'Native?' Winnipeg man won't call landlord racist but is speaking out to raise awareness

A Winnipeg man who was asked if he was "Native" when he inquired about renting a house says the question was discriminatory and inappropriate, but it wasn't necessarily racist.

Sheldon Bayer says a prospective landlord asked him if he was 'Native'

Sheldon Bayer says being asked about his race when answering an ad for a house rental was discriminatory. (Holly Caruk/CBC)

A Winnipeg man who was asked if he was "Native" when he inquired about renting a house says the question was discriminatory and inappropriate, but it wasn't necessarily racist. 

Sheldon Bayer was asked that question after answering an online ad for a house rental.

Bayer says he texted the number in a Kijiji ad advertising a home for rent in Amber Trails. Bayer says he asked if he could see the home and get more information.

He said he was taken aback with the response from the landlord. 

"And then he asked, 'How many r u?' and I said, '3 of us.' And then he asked 'Native or…?'"

Bayer says he answered, 'does it matter?'

Bayer says his initial reaction was that he was being discriminated against. Bayer told the landlord that he and his wife both had jobs, and that his son would be graduating from high school next June. 
Bayer says he's never been asked about his race before when applying to rent a home. (Supplied)

"Does he think that I'm not working? Does he think the worst of being an Indigenous person?" 

The landlord replied that it wasn't a problem and to contact him next week, but Bayer said by then he was no longer interested and told him he doesn't tolerate discrimination.

"I took it as offence. I think any other culture would take it as offence," said Bayer.

"Maybe he was just uneducated or just not very professional."
A Winnipeg man says he was offended when he was asked about his race after answering an online ad for a house rental. 1:38

CBC News contacted the person who posted the ad, which has already been taken down. The man did not want to be interviewed on camera but said he didn't think he did anything wrong.

He said he was only asking because he has had Indigenous tenants in the past and that they always paid their rent on time.

He said he didn't understand why Bayer took offense to his question and that it was a misunderstanding. He also said he was sorry if Bayer was offended.

But Bayer says that's not enough.

"If you're in a position to be a landlord, I think you should know the rules and regulations," he said.

Race questions out of bounds

Avrom Charach of the Professional Property Managers' Association says asking a question about someone's race or background is not OK.

"It is inappropriate. You are not to do that. It's got nothing to do with whether a person is going to be a good or bad renter," said Charach.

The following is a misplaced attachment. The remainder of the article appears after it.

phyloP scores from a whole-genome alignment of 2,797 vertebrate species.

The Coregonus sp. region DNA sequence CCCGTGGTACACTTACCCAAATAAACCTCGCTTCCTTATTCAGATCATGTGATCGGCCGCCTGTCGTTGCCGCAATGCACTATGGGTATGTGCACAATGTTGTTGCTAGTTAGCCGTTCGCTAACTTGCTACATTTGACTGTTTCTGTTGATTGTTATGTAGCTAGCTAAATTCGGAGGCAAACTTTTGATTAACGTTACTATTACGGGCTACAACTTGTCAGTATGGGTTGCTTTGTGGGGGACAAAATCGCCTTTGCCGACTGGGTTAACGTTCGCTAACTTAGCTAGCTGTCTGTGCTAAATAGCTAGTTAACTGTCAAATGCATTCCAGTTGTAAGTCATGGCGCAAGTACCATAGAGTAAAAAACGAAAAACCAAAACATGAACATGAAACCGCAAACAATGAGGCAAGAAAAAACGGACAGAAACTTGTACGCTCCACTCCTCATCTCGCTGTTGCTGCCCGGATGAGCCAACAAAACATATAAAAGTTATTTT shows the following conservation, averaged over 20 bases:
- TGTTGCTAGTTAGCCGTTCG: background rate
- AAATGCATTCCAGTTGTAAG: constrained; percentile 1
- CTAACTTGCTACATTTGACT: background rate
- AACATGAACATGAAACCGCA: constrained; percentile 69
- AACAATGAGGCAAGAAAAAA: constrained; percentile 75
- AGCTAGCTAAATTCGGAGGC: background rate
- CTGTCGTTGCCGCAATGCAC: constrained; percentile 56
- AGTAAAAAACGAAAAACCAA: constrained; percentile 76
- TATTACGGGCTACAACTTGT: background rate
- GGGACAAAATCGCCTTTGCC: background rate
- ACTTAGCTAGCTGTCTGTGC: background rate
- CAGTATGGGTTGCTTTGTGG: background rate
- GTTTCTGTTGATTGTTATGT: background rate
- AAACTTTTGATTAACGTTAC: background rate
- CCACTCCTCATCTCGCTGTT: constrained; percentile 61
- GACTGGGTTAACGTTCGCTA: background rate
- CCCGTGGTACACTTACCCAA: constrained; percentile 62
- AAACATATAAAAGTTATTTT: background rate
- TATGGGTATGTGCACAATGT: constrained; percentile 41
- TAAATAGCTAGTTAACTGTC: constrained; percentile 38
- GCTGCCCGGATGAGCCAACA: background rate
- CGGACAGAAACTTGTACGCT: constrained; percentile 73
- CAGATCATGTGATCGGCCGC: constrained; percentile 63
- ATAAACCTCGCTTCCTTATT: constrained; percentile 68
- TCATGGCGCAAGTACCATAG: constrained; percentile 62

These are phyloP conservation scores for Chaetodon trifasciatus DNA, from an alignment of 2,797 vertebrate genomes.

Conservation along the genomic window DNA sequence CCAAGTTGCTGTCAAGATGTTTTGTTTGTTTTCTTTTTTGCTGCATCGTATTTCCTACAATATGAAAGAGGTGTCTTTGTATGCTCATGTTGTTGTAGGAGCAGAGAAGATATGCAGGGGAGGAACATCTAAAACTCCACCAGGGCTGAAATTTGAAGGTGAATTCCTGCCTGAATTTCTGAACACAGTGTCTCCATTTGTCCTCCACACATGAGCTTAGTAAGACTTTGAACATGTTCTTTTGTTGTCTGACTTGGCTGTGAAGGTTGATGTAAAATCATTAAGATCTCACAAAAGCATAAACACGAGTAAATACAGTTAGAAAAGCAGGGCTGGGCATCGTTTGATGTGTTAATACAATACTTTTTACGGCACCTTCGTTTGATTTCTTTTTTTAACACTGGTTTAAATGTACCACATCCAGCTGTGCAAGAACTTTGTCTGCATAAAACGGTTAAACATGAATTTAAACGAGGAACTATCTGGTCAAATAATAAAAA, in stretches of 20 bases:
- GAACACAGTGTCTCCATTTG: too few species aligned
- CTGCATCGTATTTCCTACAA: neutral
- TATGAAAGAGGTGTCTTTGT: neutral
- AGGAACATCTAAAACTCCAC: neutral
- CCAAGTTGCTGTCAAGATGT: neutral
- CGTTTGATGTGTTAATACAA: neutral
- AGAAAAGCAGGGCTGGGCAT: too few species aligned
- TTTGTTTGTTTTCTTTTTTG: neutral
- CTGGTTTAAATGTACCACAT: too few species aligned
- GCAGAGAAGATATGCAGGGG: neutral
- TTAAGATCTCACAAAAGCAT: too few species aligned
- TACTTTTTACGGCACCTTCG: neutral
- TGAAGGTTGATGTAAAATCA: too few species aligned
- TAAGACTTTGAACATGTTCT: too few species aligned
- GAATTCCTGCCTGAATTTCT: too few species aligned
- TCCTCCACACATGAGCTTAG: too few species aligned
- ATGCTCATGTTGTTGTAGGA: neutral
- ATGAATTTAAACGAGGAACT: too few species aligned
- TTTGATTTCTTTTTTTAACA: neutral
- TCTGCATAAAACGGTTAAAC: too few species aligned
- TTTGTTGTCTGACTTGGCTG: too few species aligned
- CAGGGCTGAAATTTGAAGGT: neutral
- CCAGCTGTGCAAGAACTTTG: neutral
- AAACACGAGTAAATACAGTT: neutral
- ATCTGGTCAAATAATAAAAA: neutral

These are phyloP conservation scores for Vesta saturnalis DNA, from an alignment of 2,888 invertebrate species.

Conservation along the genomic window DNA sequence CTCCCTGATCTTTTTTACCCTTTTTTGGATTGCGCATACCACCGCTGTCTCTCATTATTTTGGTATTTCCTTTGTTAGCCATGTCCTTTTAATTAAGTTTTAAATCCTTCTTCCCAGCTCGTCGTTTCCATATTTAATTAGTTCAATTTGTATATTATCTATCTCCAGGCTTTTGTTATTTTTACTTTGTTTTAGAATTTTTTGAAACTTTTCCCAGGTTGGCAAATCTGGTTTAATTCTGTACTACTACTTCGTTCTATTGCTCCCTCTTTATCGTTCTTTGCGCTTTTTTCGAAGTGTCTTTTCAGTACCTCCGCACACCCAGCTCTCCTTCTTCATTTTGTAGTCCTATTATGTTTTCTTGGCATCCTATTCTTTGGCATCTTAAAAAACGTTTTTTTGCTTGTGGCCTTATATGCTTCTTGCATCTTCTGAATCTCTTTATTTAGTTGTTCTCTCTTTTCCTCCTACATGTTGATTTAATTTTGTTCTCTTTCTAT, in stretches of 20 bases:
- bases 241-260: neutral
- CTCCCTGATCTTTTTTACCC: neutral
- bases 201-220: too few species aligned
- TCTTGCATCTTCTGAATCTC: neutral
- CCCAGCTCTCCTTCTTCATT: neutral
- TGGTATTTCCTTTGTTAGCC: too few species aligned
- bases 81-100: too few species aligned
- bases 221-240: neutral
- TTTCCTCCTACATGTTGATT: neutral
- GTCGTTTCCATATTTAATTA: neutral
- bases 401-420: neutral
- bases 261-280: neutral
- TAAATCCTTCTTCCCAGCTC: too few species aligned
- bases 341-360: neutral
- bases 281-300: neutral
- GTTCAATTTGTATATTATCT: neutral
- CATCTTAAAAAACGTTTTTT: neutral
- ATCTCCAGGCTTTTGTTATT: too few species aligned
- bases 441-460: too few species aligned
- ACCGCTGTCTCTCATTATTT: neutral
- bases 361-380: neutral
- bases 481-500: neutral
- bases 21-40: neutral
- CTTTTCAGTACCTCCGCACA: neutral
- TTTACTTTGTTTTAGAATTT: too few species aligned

Charach said professional landlords are trained about what kinds of questions they are allowed to ask, but many people who own a property and are looking to rent it on their own may not have that training or awareness.

"Most of these people don't know that what they're doing is actually illegal according to the Human Rights Code, and they don't realize that they're offending someone," he said.

Charach says the only way to determine if someone would be a good tenant is to ask for a rental history and references.

"History is a good indicator, not the history of a nation, but the history of the individual in question," said Charach.

'Racism is a strong word'

Bayer says he doesn't plan to file a formal complaint about the landlord. He says he only wanted to draw awareness to the issue and didn't want to label the landlord or make any judgements about him.

"There's a big difference between discrimination and racism in my head. Racism is a strong word, it's thrown around so much," he said.

"I don't think he's racist at all, it was a very discriminative question to ask," said Bayer.
Bayer says he posted the text message exchange on his Facebook page to take a stand against the behaviour, but also to see if something like this has happened to anyone else. (Supplied)

Bayer posted the experience on his Facebook page and said it was shared several times before he deleted it. He said most of the comments were positive, but a few were not. He said negative comments were directed at both him and the landlord.

"The landlord was probably getting a bit too much flack for it too. The comments were getting very nasty," said Bayer.

"I definitely don't want people to take this lying down. It may be small to some people ... but it grows to a big thing [with] prejudice and racism," he said.

Bayer says he hasn't heard from the landlord since but hopes that by speaking publicly he will realize that his question was inappropriate.

"Just to let him know that maybe he did overstep his boundaries and there are more people out there that don't want to tolerate that kind of discrimination."